Texas Hope 2010 must be our compulsion. By Resurrection Sunday 2010, every person in Texas needs to have had the opportunity to respond to the hope of Christ within their own language and context. Through prayer, share and care, we must make sure everyone hears the hope of Christ and everyone has a nutritional meal every day.
Church members may ask why they should support the Cooperative Program through the BGCT when money could go further if given directly to international ministries. But the big picture of Texas Baptists reminds us of the great heritage and promising future when our churches work together in kingdom opportunities.
The resources God has entrusted to Texas Baptists may be unprecedented. We have about 5,600 churches, with more than 2 million members. On an average Sunday, about a million people worship in our congregations. The BGCT family includes nine universities with more than 35,000 students. About 4,500 of them are considering vocational Christian ministry. We have around 120 Baptist Student Ministry workers serving on almost every college campus in Texas.
The five BGCT hospitals/healthcare systems offer more than $1 million per day in charity care. Our human care institutions provide for hundreds of thousands of children, single moms, mentally handicapped and elderly every year.
Texas Baptist Men responds to every disaster in our state and others throughout our nation and world. They were present at the recent hurricanes that struck Texas, floods in the Midwest and the earthquake in China. They were serving meals and providing showers, washers and dryers for the children who were brought out of the polygamist compound in Eldorado.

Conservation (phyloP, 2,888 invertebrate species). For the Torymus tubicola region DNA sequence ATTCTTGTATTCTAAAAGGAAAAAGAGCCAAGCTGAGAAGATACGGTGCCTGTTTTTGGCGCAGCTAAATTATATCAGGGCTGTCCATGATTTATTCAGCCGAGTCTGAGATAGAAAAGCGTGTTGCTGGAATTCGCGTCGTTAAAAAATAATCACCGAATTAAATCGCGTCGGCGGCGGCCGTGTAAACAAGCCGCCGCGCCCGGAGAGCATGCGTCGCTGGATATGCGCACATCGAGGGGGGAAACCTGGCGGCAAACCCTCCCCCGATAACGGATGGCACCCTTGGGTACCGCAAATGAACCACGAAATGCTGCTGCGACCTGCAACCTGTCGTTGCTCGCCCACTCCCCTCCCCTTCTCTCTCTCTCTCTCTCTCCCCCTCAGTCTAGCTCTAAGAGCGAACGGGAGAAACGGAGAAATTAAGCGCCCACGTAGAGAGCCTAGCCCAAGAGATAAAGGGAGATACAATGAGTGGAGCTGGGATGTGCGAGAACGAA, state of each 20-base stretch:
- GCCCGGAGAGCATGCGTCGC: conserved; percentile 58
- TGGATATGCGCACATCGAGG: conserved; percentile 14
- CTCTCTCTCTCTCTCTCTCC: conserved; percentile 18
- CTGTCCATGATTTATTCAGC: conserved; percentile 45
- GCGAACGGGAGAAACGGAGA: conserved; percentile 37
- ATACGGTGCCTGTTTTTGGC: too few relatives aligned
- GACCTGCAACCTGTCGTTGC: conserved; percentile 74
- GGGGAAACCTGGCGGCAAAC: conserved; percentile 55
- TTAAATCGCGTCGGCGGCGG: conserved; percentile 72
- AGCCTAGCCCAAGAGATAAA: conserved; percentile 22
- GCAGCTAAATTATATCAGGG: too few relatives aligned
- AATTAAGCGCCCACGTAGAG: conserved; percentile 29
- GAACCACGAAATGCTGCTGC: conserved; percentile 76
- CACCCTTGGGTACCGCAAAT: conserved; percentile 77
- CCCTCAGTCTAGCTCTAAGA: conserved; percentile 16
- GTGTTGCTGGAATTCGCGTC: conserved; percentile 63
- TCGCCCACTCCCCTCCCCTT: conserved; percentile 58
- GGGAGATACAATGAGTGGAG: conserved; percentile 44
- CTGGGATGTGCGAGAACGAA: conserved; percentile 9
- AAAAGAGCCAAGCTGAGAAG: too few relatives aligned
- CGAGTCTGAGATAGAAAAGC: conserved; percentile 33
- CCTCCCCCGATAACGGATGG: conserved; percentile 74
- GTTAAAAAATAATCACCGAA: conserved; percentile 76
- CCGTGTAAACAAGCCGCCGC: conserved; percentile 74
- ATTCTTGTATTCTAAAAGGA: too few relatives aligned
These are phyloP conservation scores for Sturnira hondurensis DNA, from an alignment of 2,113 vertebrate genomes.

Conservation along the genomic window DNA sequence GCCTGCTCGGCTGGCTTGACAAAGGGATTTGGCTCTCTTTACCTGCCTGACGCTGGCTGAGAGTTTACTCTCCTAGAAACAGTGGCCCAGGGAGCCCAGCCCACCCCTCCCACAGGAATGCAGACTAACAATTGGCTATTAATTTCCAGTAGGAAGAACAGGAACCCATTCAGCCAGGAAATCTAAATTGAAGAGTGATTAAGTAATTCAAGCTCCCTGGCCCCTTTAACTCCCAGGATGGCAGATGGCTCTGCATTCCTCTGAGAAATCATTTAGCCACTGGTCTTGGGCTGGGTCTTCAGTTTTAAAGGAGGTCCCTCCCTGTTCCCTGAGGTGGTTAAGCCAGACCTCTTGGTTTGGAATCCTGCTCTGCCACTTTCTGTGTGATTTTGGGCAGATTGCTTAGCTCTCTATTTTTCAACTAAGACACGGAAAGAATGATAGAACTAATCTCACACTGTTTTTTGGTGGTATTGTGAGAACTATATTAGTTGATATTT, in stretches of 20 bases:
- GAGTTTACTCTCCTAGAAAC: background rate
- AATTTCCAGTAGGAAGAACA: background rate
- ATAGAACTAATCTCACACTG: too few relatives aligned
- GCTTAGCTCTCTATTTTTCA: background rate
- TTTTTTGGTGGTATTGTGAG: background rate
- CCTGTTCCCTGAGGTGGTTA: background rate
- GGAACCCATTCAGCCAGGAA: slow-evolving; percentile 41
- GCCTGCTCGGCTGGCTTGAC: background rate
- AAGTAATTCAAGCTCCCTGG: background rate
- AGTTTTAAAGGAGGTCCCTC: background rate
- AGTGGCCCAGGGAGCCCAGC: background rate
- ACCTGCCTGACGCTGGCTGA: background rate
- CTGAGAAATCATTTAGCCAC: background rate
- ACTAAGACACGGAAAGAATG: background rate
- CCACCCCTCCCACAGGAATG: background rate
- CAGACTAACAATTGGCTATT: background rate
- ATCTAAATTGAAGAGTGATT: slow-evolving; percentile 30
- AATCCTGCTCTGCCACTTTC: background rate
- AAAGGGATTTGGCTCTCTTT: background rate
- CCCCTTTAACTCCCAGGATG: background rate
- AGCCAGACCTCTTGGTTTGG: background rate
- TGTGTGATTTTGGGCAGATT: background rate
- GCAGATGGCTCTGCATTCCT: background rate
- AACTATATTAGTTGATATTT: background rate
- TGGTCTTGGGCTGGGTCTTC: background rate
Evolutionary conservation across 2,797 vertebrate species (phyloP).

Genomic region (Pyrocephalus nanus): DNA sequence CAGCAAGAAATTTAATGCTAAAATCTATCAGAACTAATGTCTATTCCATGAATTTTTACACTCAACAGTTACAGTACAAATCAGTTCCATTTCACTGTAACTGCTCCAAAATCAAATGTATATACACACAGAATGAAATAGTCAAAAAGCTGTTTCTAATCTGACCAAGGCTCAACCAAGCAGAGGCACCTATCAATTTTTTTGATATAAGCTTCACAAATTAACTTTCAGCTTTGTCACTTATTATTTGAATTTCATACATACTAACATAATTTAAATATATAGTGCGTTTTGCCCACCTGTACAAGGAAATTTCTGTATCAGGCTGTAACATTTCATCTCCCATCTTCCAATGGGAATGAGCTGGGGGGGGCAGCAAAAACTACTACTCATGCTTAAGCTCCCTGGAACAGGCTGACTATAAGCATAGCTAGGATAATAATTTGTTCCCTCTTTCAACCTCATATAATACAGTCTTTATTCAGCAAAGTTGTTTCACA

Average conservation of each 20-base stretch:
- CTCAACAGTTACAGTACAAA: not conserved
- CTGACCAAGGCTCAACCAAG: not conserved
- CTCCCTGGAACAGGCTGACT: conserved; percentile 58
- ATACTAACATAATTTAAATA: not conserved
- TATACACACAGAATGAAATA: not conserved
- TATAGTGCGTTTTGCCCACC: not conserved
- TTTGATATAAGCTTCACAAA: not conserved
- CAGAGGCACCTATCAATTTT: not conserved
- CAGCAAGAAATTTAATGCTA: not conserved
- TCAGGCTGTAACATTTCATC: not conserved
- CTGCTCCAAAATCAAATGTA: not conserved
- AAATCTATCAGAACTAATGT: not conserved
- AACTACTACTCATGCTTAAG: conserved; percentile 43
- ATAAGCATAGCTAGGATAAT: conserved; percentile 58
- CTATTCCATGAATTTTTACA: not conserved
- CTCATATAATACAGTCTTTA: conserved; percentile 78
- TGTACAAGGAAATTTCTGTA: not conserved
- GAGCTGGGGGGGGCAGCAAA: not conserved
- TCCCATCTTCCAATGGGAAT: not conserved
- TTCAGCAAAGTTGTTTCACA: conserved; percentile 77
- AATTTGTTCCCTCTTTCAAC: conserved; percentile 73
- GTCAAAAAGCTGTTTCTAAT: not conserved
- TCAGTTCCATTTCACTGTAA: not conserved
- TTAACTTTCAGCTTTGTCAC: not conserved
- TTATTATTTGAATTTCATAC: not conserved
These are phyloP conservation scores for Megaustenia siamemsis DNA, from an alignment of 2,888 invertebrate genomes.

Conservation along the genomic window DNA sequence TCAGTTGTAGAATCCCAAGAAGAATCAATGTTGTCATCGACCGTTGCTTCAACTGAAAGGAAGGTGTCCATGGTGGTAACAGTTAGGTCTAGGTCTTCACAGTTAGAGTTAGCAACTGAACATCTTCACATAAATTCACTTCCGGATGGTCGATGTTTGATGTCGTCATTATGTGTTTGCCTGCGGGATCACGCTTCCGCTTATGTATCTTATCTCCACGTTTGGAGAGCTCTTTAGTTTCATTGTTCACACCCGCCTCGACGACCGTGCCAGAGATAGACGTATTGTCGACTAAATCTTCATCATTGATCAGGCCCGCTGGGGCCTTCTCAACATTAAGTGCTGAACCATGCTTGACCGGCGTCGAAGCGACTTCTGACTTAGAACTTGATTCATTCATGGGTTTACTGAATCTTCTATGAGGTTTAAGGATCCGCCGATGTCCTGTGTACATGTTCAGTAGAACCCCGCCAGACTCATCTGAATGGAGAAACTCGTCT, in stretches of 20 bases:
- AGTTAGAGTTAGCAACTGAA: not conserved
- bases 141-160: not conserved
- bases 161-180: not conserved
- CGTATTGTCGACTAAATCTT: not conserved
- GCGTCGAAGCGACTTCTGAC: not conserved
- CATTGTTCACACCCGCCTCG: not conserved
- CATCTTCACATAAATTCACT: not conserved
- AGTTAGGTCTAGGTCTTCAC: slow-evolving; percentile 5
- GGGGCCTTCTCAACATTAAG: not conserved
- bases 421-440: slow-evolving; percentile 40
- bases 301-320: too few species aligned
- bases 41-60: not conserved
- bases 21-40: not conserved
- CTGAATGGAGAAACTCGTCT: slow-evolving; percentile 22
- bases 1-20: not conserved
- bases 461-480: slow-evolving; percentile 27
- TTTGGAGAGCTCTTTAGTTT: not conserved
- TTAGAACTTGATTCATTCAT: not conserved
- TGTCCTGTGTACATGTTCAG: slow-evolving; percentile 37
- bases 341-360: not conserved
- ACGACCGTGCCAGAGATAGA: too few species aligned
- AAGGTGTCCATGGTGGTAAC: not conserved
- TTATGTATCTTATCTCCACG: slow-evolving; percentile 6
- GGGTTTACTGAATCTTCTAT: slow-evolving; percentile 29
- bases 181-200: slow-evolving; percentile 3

The BGCT does not own any of these institutions. In many cases, the money channeled through them is a small part of their total budget. However, the BGCT is the only denomination providing financial support and the only one that elects representatives to their governing boards. Many of the students and donors of these institutions are from our Texas Baptist churches, and additional money is raised for them through the Texas Baptist Missions Foundation.
Hundreds of churches are started in dozens of languages and locations throughout our state. The exciting and fast-growing western heritage church movement was born and sustained significantly with the help of the BGCT and the Texas Fellowship of Cowboy Churches.
But we have only begun to touch the needs of Texas. Two of the four poorest counties and 12 of the 25 poorest counties in the country are in our state. Almost 4 million Texans live below the poverty level; 2.6 million experience shortages of food; 1 million face hunger.
In the year 2000, 11.3 million folks in Texas were listed as unchurched. Only one in five attends church on an average Sunday. When we have been given so much, how can there be this many who do not know Christ or so many who have too little to eat? I challenge each of our churches to commit to Texas Hope 2010. Let’s begin by praying every day at noon for the hungry and lost in Texas.
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Randel Everett is executive director of the Baptist General Convention of Texas Executive Board.